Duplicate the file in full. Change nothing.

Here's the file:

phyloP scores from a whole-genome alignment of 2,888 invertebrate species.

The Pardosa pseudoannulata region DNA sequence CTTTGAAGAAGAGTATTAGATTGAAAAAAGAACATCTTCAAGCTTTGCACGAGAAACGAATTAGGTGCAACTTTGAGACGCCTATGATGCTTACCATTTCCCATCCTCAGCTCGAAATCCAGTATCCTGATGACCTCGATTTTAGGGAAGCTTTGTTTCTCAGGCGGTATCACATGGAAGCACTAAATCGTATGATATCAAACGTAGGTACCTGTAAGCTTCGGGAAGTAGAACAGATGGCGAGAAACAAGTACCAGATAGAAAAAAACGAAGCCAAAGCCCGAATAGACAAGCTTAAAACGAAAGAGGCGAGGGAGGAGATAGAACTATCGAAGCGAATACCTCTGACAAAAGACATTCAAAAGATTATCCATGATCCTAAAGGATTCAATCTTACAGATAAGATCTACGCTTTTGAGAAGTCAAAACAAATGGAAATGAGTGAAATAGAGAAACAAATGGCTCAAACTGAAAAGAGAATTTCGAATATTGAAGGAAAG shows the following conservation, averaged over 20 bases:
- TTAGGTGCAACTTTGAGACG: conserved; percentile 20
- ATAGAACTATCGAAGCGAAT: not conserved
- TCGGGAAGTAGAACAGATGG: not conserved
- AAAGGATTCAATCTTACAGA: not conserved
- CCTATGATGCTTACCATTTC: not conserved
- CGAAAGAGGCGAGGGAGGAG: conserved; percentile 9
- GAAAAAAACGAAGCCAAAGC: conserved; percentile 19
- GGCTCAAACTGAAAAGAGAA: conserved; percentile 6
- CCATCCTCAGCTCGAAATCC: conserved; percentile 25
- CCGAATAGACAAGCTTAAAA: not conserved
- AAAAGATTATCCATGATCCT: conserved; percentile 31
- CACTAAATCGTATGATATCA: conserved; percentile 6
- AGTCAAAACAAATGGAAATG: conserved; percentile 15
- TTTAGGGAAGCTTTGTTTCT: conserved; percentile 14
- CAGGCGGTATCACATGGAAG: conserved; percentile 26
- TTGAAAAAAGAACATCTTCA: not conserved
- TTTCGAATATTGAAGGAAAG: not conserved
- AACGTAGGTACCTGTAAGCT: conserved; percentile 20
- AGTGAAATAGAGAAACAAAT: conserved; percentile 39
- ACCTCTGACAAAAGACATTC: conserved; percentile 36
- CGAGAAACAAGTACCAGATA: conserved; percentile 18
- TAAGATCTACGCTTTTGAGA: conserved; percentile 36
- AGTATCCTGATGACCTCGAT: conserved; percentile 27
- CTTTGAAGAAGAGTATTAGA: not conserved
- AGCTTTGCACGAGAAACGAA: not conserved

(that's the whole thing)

phyloP scores from a whole-genome alignment of 2,888 invertebrate species.

The Pardosa pseudoannulata region DNA sequence CTTTGAAGAAGAGTATTAGATTGAAAAAAGAACATCTTCAAGCTTTGCACGAGAAACGAATTAGGTGCAACTTTGAGACGCCTATGATGCTTACCATTTCCCATCCTCAGCTCGAAATCCAGTATCCTGATGACCTCGATTTTAGGGAAGCTTTGTTTCTCAGGCGGTATCACATGGAAGCACTAAATCGTATGATATCAAACGTAGGTACCTGTAAGCTTCGGGAAGTAGAACAGATGGCGAGAAACAAGTACCAGATAGAAAAAAACGAAGCCAAAGCCCGAATAGACAAGCTTAAAACGAAAGAGGCGAGGGAGGAGATAGAACTATCGAAGCGAATACCTCTGACAAAAGACATTCAAAAGATTATCCATGATCCTAAAGGATTCAATCTTACAGATAAGATCTACGCTTTTGAGAAGTCAAAACAAATGGAAATGAGTGAAATAGAGAAACAAATGGCTCAAACTGAAAAGAGAATTTCGAATATTGAAGGAAAG shows the following conservation, averaged over 20 bases:
- TTAGGTGCAACTTTGAGACG: conserved; percentile 20
- ATAGAACTATCGAAGCGAAT: not conserved
- TCGGGAAGTAGAACAGATGG: not conserved
- AAAGGATTCAATCTTACAGA: not conserved
- CCTATGATGCTTACCATTTC: not conserved
- CGAAAGAGGCGAGGGAGGAG: conserved; percentile 9
- GAAAAAAACGAAGCCAAAGC: conserved; percentile 19
- GGCTCAAACTGAAAAGAGAA: conserved; percentile 6
- CCATCCTCAGCTCGAAATCC: conserved; percentile 25
- CCGAATAGACAAGCTTAAAA: not conserved
- AAAAGATTATCCATGATCCT: conserved; percentile 31
- CACTAAATCGTATGATATCA: conserved; percentile 6
- AGTCAAAACAAATGGAAATG: conserved; percentile 15
- TTTAGGGAAGCTTTGTTTCT: conserved; percentile 14
- CAGGCGGTATCACATGGAAG: conserved; percentile 26
- TTGAAAAAAGAACATCTTCA: not conserved
- TTTCGAATATTGAAGGAAAG: not conserved
- AACGTAGGTACCTGTAAGCT: conserved; percentile 20
- AGTGAAATAGAGAAACAAAT: conserved; percentile 39
- ACCTCTGACAAAAGACATTC: conserved; percentile 36
- CGAGAAACAAGTACCAGATA: conserved; percentile 18
- TAAGATCTACGCTTTTGAGA: conserved; percentile 36
- AGTATCCTGATGACCTCGAT: conserved; percentile 27
- CTTTGAAGAAGAGTATTAGA: not conserved
- AGCTTTGCACGAGAAACGAA: not conserved